Book 1 Chapter 4

The mist was thick as the Roman sentries made their patrols in the pre-dawn hours. Throughout the night they had tensely awaited an assault by the Germans, but none had come. Maybe with the legions being so close to the settlement the barbarians had withdrawn to safety.

Flickering light could be seen coming from the settlement, but the centurions had ordered their men not to build fires. No sense in giving any roving Germans easy targets. So the men gripped their pila and strained to see anything in the dark mist.

Dawn could not come soon enough.

Ulaf led his men through the trees towards the track. Each man carried several of the Roman pila that had been plundered from the dead or the supply carts they had captured. Each man also was fitted in leather armor and most carried gladii on their belt, again thanks to plunder.

They crept closer, their pace slowing. Ulaf raised a fist and they all halted, crouching. One of Ulaf’s band, Fitzer, crouched near to his chief. Fitzer was a huge man with a scar on his back that ran from his shoulder blades to his waist. This scar was from an encounter with a great bear that had decided that this man was a presence that  would not be tolerated near her cub. Caught in the open with only a wooden spear, Fitzer had slain the beast, but not before suffering the wound that left the scar. The cub had been adopted by Fitzer and was surely now back home patrolling their homestead waiting on its master.

The plan was for them to wait on a blast from a horn. One long, two short. This would signal them to attack. Ulaf slapped Fitzer on the shoulder and the giant grinned back at him. The man loved to fight.

Ulaf crept through the brush until he could peer at the Roman force. In the darkness he could only see the even darker outline of the wagons and the men who guarded them. It was probably too dark to attack, just yet. As this thought crossed his mind he heard the horn blow the signal. One long, two short. A pause, then again one long, two short. So much for it being too dark.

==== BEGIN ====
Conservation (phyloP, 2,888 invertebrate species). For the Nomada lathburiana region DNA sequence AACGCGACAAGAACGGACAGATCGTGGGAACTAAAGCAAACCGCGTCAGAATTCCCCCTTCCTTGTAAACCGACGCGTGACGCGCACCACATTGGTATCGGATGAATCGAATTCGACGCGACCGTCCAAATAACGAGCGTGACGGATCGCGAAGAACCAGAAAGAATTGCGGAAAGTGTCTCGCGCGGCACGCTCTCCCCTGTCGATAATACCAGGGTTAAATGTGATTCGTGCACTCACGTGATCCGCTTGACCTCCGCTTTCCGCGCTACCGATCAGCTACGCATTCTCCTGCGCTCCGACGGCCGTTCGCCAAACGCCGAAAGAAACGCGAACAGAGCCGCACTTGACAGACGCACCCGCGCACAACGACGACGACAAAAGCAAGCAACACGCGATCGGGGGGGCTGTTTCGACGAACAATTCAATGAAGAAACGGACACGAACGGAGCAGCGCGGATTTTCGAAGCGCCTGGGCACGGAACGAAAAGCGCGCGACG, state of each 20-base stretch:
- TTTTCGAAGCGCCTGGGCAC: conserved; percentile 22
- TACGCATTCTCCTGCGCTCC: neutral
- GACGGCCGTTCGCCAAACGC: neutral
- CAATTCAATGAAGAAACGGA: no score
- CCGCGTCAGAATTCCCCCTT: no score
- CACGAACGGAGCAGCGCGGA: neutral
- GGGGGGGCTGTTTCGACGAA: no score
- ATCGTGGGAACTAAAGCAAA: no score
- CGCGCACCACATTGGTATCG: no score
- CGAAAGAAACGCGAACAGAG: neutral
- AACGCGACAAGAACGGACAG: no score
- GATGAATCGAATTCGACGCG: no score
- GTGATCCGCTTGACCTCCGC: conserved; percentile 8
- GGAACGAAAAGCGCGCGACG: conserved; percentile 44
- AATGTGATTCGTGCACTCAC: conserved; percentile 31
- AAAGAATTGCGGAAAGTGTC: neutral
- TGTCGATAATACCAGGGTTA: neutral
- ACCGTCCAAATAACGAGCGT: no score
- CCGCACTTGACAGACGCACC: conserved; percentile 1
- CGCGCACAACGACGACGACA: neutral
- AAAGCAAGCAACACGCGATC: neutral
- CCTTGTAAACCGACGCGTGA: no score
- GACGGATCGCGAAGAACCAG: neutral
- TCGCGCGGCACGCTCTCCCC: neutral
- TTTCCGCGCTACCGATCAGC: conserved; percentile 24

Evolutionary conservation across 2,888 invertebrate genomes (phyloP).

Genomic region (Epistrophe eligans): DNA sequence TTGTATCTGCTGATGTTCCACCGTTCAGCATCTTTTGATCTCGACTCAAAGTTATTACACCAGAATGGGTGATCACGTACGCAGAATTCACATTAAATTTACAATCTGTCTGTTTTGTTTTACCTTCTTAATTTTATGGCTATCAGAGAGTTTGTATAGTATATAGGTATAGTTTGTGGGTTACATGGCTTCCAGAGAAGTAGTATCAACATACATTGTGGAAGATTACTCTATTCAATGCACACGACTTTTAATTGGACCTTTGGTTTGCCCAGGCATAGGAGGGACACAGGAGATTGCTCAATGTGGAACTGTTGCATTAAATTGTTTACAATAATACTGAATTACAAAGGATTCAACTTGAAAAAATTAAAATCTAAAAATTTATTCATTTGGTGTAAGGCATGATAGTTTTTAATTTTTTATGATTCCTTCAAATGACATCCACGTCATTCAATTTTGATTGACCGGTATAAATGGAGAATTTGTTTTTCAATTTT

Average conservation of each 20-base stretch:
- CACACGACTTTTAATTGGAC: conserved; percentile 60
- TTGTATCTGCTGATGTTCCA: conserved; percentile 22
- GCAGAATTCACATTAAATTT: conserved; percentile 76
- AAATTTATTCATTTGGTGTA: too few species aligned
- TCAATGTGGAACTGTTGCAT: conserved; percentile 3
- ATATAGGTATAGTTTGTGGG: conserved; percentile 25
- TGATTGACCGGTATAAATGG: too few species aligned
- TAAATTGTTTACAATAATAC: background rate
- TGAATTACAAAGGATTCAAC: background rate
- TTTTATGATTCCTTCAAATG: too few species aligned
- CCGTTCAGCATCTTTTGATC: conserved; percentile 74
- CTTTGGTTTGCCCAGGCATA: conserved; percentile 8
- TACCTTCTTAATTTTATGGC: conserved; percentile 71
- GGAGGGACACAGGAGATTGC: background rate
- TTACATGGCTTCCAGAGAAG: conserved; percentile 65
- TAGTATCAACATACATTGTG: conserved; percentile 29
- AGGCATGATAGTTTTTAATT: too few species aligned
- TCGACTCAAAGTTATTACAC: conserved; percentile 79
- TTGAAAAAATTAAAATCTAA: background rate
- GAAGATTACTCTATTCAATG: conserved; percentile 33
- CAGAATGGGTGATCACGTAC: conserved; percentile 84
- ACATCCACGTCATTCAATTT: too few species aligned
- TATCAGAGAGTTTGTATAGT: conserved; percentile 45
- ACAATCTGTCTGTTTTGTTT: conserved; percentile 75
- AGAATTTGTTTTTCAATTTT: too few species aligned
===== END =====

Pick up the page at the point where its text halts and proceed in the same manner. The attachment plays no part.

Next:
Ulaf stood and roared for his men to attack. They burst through the brush and closed to within fifty paces of the Roman camp. When they reached that distance they hurled their Roman spears into the camp. Ulaf watched as one of his throws took a Roman in the throat, pinning him to the ground. He tossed his final pila and drew his sword. A Roman stumbled around a wagon and right into Ulaf’s reach. He cut down with the gladius and the man fell like a slaughtered steer.

Something whizzed by Ulaf’s ear and he ducked behind a wagon. Flames lept up inside the camp and he heard the clash of arms. Cautiously, he peered around the edge of the wagon, saw no one, and crept into the camp. There were bodies lying around, mostly unmoving. A fire was beginning to blaze deeper into the Roman camp and he heard the roar of men in battle. He started to race to the sound, but then heard something that checked his steps. A jingling sound came and he ducked back behind the wagon just as a group of around forty horsemen trotted into the space that he had just been in. They wore the red cloaks of the Romans and carried long spears.

The riders halted briefly and he watched them as they seemed to discuss what to do. Their leader was a grizzled man with a scarred face. He pointed to where the sounds of battle were emanating from and the men spurred in that direction. Once the riders were out of sight, Ulaf ran towards the woods. It was time to retreat.

Arminius watched as his men tore into the Roman lines. It appeared that the Romans truly were surprised by the attack, but how long would the surprise last? The Romans were nothing if not tactically flexible. He watched as the surge of his men seemed to wash up on a section of the Roman camp, only to recede and then surge again. It looked like the Romans had formed a line of battle and were holding off his men. As he watched, he saw dozens of Germans fall before the threshing blades of the Roman legionnaires.

A figure caught his eye. It was a man racing from the camp and heading towards Arminius’ position. He squinted through the haze and smoke and recognized Ulaf. The northern warrior met his eyes and began to shout as he drew closer.

“Withdraw the men. I saw horsemen.”

Arminius’ eyes widened and he yelled to one of his aides, “Sound the withdrawal.”

The long drawn out notes that signaled withdrawal sounded out as Arminius turned his horse and led his men back through the woods.

Earlier, Arminius had spoken to the war leaders and laid out his plan. They would attack with ferocity in the pre-dawn hours and try to overrun the Romans there and then. If the initial attack stalled, they were to retreat to their line of defense just outside the settlement walls. It was those defenses that the German forces headed for now.


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